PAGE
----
Buddhist path of liberation is indeed a process of purification of mind. Its preliminary step is found in the training of Sīla, which finds expression through right speech, right actions and right livelihood. The follower mainly to get rid of the mental defilements such as craving, aversion and ignorance practices these three steps of the Noble Eightfold path. It is evident that the wrong speech, wrong actions and wrong livelihood lead to the development of those defilements in the mind. Through the training of conduct (Sīla) most of the rough defilements can be restrained.
In Buddhist path of liberation, mental purification is a necessary condition for arising insight into the ultimate reality. Without having the insight into the reality, the complete eradication of defilements (Nirodha or Nibböa) is impossible. The crucial factor for mental development is the mental culture, which comprises right effort, right mindfulness and right concentration in the Buddhist path. Right effort and right mindfulness are the supportive factors for the right concentration. The concentration or the one-pointedness of the mind is possible through meditation, which is of two kinds namely, Samatha Bhvan and Vipassan Bhvan
Samatha Bhvan is a form of meditation which leads to mental concentration where defilements are still retain in very subtle forms. As the result of this type of mental concentration one can attain higher kinds of Jhns or trances. The liberation, which is the complete cessation of defilements, cannot be achieved through mere mental concentration alone. In this respect, one has to find Vipassan meditation, which leads to both mental concentration as well as insight knowledge into the ultimate reality.
Satipa hna sutta delivered by the Buddha, presents the system of meditation which leads to both mental concentration and insight into the nature of reality. The nature of reality is nothing but the impermanence (anicca), suffering (dukkha) and soullessness or non-substantiality (anatta). Items of meditation given in this Sutta by the Buddha are quite conducive to look at the nature as it is or in other words to look at the three characteristics of the nature.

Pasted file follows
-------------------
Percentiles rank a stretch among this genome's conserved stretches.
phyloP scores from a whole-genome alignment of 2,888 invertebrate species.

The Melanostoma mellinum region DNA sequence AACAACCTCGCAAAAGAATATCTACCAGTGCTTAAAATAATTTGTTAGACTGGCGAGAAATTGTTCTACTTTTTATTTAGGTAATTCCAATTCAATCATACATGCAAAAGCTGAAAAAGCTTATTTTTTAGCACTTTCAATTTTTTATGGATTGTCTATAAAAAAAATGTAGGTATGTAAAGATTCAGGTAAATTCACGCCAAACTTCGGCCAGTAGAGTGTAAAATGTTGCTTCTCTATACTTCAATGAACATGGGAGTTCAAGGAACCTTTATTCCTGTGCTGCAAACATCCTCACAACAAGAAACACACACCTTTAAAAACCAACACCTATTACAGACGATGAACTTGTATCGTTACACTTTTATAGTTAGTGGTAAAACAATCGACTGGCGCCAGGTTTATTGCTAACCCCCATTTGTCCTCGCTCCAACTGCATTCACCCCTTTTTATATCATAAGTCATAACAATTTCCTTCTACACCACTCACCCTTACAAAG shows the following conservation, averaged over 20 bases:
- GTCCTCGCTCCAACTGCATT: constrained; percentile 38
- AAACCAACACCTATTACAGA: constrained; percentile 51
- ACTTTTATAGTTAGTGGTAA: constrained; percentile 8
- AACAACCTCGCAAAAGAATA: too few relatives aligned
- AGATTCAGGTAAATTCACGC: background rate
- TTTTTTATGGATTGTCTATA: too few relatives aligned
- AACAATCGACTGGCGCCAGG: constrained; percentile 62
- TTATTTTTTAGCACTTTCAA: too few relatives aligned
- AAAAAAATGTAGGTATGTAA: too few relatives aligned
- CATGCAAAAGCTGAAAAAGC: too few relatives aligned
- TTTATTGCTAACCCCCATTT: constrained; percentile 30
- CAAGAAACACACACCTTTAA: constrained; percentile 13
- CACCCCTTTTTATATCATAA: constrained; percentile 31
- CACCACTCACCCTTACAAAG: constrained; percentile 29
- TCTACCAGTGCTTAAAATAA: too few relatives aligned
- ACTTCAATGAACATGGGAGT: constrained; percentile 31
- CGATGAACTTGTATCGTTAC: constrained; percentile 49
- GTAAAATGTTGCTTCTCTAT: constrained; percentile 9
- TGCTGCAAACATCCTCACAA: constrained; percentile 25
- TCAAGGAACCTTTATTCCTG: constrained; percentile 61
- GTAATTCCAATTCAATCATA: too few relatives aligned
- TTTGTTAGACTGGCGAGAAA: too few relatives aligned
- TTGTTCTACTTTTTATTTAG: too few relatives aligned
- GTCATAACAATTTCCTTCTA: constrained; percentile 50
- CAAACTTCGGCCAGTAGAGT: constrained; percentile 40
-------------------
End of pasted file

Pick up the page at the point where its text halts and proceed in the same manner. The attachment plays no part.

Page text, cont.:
The distinguished characteristic of the Satipa hāna Sutta, discourse of the Setting-up of Mindfulness is that the most items given in the Sutta are directly related to the life of the man. Speaking on this special feature of Satipa hāna Sutta, venerable Walpola Rahula says in his What the Buddha Taught: “The ways of meditation given in this discourse are not cut off from life, no do they avoid life, our daily activities, our sorrows and joys, our words and thoughts, our moral and intellectual occupation”.
There are many guidebooks written on Satipa hāna Sutta. It is no doubt that however many books are written on the Sutta so far value of it becomes more illuminative for the most important discourse ever given by the Buddha on mental development is the Satipa hāna Sutta. Therefore it is certain that the present booklet written by venerable Dr. Bokonnoruwe Devananda may broaden and brighten up the knowledge of the readers of the meditation on the four foundations of mindfulness.
Prof. Kapila Abhayawansa
Dean of the Faculty of Religious Studies
International Buddhist Collage, Thailand
A humble word from the Composer …….
I wish to express my heartfelt gratitude to all whose generous assistance and co-operation helped bring my work to readers in the United States, the West and Asia.
I am extremely grateful to Most Venerable Buttawatte Saranankara Nayaka Maha Thero, the abbot of the Sri Lanka Buddhist Maha Vihara in Malaysia and other all co-monks who have extended their unstinting and generous support in publishing this booklet. I gratefully thank the Most Venerable Kokkavita Wipulasara Thero, abbot of the Florida Buddhist Vihara, for providing me with the opportunity to practice the Dhamma here in the United States. Likewise, I am indebted to the Venerable M. Ananda Thero, resident monk of the Florida Buddhist Vihara, for his most gracious support.
I heartily thank Kathy Nappier for her editorial services and for organizing the volunteers who so generously donated their time, support or other valuable input in bringing this book to the United States and other corner of the world as well: Mr.Vijaya Samarawickrama also has done a great job in pursuit of this work. Likewise, I am most beholden to all devotees-named and unnamed- who have graciously and unselfishly provided for my necessities during my pursuit in this work. I, indeed, must remember the great name, Prof. Kapila Abhayawansa, Dean, Faculty of Religious Studies International Buddhist College, Thailand, respectfully who wrote an excellent preface. Prof. Senarath Vijayasundara also helped me in many ways to make this work perfect, so my due grateful thanks always goes to him.
I am also grateful to Madam Lucia Sng for her and others’ generous contribution towards the printing cost and all other Buddhist Organization, Association for undertaking the publication
I owe a debt of gratitude to Mr.Joe Kleinberg for his beautiful cover art and his invaluable technical assistance in the publication of this book.
I owe a debt of gratitude to Christine Walters, Adjunct Instructor, University of South Florida, Tampa for her beautiful proof reading and invaluable technical assistance in the publication of this book
As always, my special thanks are due Mr. Karunarathne and Mrs. K. Weliwatta who have always assisted me in my religious services in Sri Lanka. And last, but by no means least it is my very great and happy duty to express deepest appreciation to all my Dhamma teachers and my beloved parents and brothers and sisters.